Ultimately, there is no legal theory to hold all five officers liable for Nichols’s murder. As noted, only one officer used excessive force when he struck Nichols in the head, once with a kick and several times with a punch. Holding the other four liable for that officer’s excessive force would only be appropriate if the five officers were engaged in a felony from the start (T.C.A. § 39-11-403), not a lawful attempt at arrest.
If this is to be the basis for police reform and to become the law of the land, our police forces can close shop. Blacks will have the privilege not to be arrested. All police officers will face criminal liability every time they answer a call for backup. And any attempt to take part in an arrest will lead to liability for all police officers if any single one does something wrong.
To appease the BLM mobs, progressives in Minnesota started us down the path of this wholesale war on policing when they judicially lynched Derek Chauvin and his fellow officers for the self-inflicted overdose death of the repeat felon, George Floyd. We have seen a degradation in policing and an explosion of crime in this nation ever since.
The reform that our nation desperately needs is a breed of politicians who will stand up in support of those police who did nothing more or less than their job. The police must be supported, or this nation will continue its descent into a criminal hellscape. We need our politicians to speak out against affirmative action hires like Chief Cerelyn Davis and against the utterly outrageous charges brought against four innocent officers by the Shelby County DA. And we particularly need these politicians to show their true backbone by speaking the hard truth: What young men need, and particularly young black men need, is to be told to comply with police. They can always contest charges later but must never do so at the point of arrest, especially because an untimely death ends all protests.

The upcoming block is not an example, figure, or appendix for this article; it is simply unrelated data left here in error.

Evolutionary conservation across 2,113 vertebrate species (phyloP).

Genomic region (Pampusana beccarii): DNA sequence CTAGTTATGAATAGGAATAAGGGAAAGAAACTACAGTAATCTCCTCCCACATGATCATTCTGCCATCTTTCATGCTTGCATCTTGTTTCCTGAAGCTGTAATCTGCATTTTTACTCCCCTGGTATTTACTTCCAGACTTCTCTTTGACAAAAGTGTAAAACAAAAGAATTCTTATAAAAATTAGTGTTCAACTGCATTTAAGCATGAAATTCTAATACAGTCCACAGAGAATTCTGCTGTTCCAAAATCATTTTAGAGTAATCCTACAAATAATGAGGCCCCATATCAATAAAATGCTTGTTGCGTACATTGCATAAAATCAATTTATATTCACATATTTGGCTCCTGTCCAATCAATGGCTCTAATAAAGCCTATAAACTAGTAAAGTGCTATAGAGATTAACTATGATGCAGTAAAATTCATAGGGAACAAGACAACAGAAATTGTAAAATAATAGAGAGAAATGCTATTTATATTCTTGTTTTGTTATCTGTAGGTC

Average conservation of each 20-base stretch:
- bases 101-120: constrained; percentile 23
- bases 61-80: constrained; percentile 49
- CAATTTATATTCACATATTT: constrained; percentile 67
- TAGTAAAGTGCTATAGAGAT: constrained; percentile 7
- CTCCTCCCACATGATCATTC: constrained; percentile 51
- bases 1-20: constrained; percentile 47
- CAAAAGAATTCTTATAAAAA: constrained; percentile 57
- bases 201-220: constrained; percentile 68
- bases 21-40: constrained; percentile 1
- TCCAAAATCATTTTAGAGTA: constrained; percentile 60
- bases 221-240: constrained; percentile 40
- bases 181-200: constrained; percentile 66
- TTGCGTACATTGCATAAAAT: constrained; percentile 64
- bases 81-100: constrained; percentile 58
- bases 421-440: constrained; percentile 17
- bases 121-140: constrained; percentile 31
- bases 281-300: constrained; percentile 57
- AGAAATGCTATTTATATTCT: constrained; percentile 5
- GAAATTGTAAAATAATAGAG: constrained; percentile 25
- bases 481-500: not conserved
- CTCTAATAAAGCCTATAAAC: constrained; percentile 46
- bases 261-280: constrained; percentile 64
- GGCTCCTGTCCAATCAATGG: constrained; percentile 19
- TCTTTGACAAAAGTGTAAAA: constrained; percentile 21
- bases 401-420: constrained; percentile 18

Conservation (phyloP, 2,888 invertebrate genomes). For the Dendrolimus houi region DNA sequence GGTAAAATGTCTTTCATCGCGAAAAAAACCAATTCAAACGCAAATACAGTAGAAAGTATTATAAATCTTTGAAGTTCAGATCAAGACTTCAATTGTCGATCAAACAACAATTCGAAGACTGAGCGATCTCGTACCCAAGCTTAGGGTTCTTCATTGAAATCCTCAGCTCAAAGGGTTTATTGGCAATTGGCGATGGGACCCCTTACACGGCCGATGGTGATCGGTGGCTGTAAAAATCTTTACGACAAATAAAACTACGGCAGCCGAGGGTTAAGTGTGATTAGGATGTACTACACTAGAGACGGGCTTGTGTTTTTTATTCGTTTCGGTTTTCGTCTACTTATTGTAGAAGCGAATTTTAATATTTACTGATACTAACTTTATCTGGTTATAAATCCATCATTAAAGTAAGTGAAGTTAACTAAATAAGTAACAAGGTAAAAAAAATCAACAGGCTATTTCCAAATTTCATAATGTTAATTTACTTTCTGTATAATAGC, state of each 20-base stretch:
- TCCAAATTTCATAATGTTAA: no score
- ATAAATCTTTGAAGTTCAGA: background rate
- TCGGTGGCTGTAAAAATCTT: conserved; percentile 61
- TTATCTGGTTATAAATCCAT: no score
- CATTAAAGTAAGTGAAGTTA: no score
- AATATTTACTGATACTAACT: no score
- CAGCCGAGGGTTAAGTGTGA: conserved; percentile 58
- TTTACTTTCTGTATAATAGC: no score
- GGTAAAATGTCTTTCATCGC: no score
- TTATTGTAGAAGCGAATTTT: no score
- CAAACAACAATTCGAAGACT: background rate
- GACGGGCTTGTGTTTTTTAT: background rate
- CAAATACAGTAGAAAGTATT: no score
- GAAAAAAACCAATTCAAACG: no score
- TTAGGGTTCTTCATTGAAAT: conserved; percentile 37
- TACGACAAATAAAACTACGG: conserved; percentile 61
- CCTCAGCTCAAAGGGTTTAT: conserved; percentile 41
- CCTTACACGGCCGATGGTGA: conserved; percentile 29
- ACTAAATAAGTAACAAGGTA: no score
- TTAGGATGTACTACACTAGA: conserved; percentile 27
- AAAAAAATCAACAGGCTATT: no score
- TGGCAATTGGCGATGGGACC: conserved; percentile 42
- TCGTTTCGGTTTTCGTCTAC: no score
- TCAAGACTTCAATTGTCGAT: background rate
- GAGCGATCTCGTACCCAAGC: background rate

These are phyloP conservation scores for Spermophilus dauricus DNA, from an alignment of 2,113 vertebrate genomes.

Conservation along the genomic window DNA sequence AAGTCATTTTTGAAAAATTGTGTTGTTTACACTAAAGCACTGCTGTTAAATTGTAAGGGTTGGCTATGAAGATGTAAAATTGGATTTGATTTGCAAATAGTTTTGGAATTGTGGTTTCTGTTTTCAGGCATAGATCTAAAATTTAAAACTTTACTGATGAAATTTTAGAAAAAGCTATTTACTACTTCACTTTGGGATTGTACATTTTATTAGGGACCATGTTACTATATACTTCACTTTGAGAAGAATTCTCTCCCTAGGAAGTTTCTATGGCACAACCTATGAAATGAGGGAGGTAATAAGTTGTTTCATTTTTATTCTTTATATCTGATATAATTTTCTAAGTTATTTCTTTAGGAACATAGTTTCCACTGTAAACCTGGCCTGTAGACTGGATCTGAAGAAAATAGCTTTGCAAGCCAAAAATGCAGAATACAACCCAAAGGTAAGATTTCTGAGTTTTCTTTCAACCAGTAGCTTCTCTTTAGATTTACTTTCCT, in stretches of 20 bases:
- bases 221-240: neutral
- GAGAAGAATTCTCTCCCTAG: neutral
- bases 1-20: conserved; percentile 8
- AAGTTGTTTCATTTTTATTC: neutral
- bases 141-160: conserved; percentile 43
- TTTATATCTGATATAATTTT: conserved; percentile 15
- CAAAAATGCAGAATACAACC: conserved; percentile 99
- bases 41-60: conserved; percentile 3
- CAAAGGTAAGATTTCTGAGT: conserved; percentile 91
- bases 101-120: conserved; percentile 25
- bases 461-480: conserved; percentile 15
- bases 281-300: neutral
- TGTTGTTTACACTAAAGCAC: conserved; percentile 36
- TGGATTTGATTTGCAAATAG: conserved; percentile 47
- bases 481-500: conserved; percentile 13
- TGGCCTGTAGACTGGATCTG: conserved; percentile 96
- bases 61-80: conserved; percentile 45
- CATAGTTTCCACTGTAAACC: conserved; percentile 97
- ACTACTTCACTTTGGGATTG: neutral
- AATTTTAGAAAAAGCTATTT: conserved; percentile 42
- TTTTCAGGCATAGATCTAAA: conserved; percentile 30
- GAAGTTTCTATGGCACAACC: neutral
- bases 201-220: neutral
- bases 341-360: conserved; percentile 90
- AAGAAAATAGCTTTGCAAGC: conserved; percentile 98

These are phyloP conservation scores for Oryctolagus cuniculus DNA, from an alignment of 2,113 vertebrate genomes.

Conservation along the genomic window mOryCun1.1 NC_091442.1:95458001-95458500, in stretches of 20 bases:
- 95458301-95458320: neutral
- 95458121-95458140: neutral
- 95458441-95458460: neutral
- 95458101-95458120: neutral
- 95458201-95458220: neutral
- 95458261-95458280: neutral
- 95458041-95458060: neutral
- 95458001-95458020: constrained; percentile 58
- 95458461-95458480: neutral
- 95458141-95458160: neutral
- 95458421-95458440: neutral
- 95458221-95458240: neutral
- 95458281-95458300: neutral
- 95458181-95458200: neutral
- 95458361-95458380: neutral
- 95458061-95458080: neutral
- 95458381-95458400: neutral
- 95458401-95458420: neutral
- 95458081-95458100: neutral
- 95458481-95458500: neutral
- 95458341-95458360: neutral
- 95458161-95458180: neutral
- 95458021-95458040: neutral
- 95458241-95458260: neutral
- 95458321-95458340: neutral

Cross-posted from American Thinker
Header image: The lynching of William “Froggie” James. From Wikipedia (hyperlinks and footnotes omitted):
William “Froggie” James, an African-American man, was lynched and his dead body mutilated on November 11, 1909 by a mob in the Illinois town of Cairo after he was charged with the rape and murder On November 2, 1909 of 23-year-old shop clerk Anna Pelley.
James was denied due process and killed before the police investigation had been completed. The townspeople of Cairo formed a mob and murdered him, along with a second prisoner from the town jail whose trial had been delayed. The lynching drew crowds of thousands, and led the Illinois State Legislature to pass a series of anti-lynch and anti-mob laws that led to major reforms throughout the Midwest involving the sentencing and protections for African American people in Illinois. The lynching also mobilized advocacy groups in the state to push for more legal protections of African-American communities in smaller towns.